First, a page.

Monthly Archives: April 2010

May Day

Belgian boy presents May Day flowers to American tourist -- Bois de Boulogne, Paris

If you have a look at your calendar, you’ll notice that May 1st is labeled “May Day”.  Then, if you live in the United States, you’ll probably say, “Yeah?  So?”  It’s a holiday that hasn’t gained traction in most of America, but it’s a big deal in many European countries.  What is peculiar about May Day is that there doesn’t seem to be a consensus about what the holiday celebrates.

Everyone knows that Mother’s Day is about mothers, and Christmas has something to do with a baby and a jolly fat guy who brings gifts… but what’s the significance of May Day?  That seems to vary from one country to the next, and even within the same country there are differing views.  Basically, it is a celebration of spring and, especially in northern climes, a big “hooray” for the return of sunshine.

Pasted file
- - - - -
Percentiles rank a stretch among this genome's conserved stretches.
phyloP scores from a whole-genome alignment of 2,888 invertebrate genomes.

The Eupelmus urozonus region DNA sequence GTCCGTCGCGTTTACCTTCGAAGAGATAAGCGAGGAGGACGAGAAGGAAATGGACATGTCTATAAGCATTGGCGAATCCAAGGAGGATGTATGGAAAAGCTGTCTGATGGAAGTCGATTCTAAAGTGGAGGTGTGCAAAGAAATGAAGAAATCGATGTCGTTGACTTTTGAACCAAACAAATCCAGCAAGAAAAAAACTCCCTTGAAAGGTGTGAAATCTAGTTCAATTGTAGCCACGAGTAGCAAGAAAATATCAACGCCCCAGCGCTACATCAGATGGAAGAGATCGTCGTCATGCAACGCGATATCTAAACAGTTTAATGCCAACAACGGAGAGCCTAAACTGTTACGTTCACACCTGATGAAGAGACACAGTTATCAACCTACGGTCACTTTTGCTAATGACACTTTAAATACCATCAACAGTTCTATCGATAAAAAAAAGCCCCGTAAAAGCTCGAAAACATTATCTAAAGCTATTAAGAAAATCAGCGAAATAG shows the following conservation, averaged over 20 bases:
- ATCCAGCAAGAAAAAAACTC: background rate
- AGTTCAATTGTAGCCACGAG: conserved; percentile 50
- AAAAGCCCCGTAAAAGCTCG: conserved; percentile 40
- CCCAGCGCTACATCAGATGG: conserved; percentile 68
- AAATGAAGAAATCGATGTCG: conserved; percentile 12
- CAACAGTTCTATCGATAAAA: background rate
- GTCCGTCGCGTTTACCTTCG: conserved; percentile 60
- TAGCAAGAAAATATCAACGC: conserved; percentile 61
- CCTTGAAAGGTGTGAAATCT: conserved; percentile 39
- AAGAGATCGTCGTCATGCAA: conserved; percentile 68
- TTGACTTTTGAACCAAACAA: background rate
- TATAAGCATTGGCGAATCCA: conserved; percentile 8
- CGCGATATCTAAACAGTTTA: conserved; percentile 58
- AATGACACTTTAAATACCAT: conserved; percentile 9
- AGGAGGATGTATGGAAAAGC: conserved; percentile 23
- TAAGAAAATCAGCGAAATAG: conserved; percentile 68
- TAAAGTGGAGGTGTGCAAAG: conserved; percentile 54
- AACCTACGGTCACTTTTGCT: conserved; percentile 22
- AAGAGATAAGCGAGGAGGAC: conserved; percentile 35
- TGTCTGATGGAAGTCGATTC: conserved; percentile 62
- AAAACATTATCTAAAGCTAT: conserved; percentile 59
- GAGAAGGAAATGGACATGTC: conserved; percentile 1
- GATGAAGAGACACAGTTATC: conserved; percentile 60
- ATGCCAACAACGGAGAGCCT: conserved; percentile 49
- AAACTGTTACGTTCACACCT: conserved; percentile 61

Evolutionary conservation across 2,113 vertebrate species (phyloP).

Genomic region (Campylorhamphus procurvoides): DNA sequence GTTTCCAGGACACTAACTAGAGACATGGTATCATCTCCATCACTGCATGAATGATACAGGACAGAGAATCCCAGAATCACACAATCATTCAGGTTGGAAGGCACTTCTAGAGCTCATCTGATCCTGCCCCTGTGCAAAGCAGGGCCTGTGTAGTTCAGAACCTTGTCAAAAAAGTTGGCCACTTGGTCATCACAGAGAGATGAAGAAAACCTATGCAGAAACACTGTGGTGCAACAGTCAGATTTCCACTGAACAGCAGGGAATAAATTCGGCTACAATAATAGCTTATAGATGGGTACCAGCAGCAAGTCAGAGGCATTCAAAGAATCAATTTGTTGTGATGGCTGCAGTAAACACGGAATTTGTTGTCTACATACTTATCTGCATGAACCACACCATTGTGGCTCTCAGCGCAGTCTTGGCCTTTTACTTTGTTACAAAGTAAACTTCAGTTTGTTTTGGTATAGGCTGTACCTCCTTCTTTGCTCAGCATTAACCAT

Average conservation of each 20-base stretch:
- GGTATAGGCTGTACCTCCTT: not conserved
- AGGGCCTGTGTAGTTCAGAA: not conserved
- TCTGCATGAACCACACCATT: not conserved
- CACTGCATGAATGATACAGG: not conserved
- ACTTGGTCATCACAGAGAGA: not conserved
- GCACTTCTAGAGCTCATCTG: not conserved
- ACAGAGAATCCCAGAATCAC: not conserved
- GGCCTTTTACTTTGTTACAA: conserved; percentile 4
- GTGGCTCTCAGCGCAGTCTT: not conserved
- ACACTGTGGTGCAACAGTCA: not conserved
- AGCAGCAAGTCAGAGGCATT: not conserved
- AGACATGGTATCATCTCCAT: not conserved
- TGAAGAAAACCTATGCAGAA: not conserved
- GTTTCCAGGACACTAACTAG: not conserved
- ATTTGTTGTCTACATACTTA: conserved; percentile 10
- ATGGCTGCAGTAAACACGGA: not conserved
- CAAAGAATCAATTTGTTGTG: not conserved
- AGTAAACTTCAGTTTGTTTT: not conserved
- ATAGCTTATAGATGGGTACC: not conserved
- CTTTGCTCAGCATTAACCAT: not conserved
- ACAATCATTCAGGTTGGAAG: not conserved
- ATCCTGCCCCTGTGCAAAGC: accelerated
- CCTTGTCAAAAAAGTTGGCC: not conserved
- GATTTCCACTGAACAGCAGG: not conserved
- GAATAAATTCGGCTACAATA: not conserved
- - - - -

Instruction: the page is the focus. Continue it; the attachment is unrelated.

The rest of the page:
This is observed in the United Kingdom with maypoles and Morris dancing, a folk dance which might be described as rhythmic trotting while brandishing sticks and handkerchiefs.  Think Monty Python.  In Scotland, the onset of warmer weather is embraced at dawn of May Day by running into the North Sea, often naked.  Also sounds like Monty Python, doesn’t it?

Incidentally, maypole dancing is not just a British custom; it is a May Day tradition in Germany, Sweden, Austria, Finland, and other countries as well.  Regardless of nationality, though, twirling around a pole decorated with flower garlands and streamers is more charming when performed by children than by middle-aged drunks.